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Zimbabwe Pro-Government Militants Assault U.S., British Diplomats

  • Safari Njema

Zimbabwean ruling party militants assaulted U.S. and British diplomats on Thursday as they returned from a trip to the provinces to investigate political violence, at one point threatening to set a vehicle afire with two envoys inside if they refused to cooperate.

A U.S. Embassy driver was beaten and sustained minor injuries in the incident on the road between Harare and Bindura, Mashonaland Central, said U.S. Ambassador James McGee, declaring that Zimbabwe "has become a lawless country."

McGee was involved in a stand-off with Zimbabwean police himself a few weeks ago on a trip to the provinces to visit hospitals treating victims of political violence.

"This government is not following their own laws," McGee told VOA, "they're definitely not following any international laws, they continue to perpetuate violence against the people of Zimbabwe, trying to intimidate them from voting, and now the government is trying to intimidate diplomats from traveling outside Harare to witness the violence against the citizens of this fine country."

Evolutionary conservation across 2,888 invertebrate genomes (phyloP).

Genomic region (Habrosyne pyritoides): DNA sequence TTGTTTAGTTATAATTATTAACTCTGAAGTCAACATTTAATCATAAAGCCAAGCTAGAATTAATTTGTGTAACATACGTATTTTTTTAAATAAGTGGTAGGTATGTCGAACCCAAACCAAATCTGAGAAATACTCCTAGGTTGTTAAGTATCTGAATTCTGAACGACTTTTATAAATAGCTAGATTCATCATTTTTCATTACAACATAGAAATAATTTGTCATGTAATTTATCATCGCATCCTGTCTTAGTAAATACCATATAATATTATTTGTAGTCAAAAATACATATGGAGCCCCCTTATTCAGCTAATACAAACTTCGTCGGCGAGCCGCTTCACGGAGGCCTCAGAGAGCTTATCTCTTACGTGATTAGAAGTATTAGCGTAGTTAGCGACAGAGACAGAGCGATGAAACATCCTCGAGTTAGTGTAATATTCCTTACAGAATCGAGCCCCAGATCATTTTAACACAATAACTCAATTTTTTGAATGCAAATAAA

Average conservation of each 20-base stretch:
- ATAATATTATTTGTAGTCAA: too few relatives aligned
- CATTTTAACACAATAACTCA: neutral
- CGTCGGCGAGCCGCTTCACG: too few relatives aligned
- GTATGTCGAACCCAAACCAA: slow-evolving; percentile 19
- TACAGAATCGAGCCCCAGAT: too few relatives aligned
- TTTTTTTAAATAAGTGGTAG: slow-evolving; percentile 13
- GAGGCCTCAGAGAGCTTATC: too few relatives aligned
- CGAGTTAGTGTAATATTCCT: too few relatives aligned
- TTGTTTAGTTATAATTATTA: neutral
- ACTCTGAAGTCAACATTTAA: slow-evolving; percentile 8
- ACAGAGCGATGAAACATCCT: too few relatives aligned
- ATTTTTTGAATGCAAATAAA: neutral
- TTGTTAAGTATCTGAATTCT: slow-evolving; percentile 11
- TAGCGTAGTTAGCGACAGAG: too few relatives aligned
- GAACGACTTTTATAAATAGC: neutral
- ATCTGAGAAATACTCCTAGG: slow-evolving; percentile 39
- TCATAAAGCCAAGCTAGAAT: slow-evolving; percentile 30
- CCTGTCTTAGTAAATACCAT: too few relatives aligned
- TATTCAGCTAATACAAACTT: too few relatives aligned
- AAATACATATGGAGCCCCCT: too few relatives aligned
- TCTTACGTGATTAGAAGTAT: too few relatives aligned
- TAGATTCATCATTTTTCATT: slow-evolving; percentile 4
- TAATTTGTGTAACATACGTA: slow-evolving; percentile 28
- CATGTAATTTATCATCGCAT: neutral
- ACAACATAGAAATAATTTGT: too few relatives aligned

The three-car convoy that traveled from Harare to Bindura included five Americans, four Britons and three Zimbabweans, U.S. and other sources said.

One of the vehicles was forced to stop on the highway to the capital, upon which the police slashed its tires to immobilize it. The vehicle was then surrounded by a crowd of war veterans who ordered the two diplomats inside - one U.S., the other British - to accompany them to the local police station. The diplomats refused, upon which the ruling party militants threatened to set the car on fire with the envoys inside it.

State Department Spokesman Sean McCormack called the incident "absolutely outrageous." He said it reflected the "repression and violence" that Harare is prepared to use against its own people.

Zimbabwean police spokesman Wayne Bvudzijena denied that police threatened the diplomats, saying authorities were trying to rescue them from a mob.

Correspondent Safari Njema of VOA's Studio 7 for Zimbabwe, among the journalists covering the trip by the diplomats, told reporter Carole Gombakomba that the convoy was first halted by members of the police but soon beset by war veterans.

U.S. Ambassador James McGee later told reporter Blessing Zulu of VOA's Studio 7 that he would continue to highlight political violence and repression.

More reports from VOA's Studio 7 for Zimbabwe...

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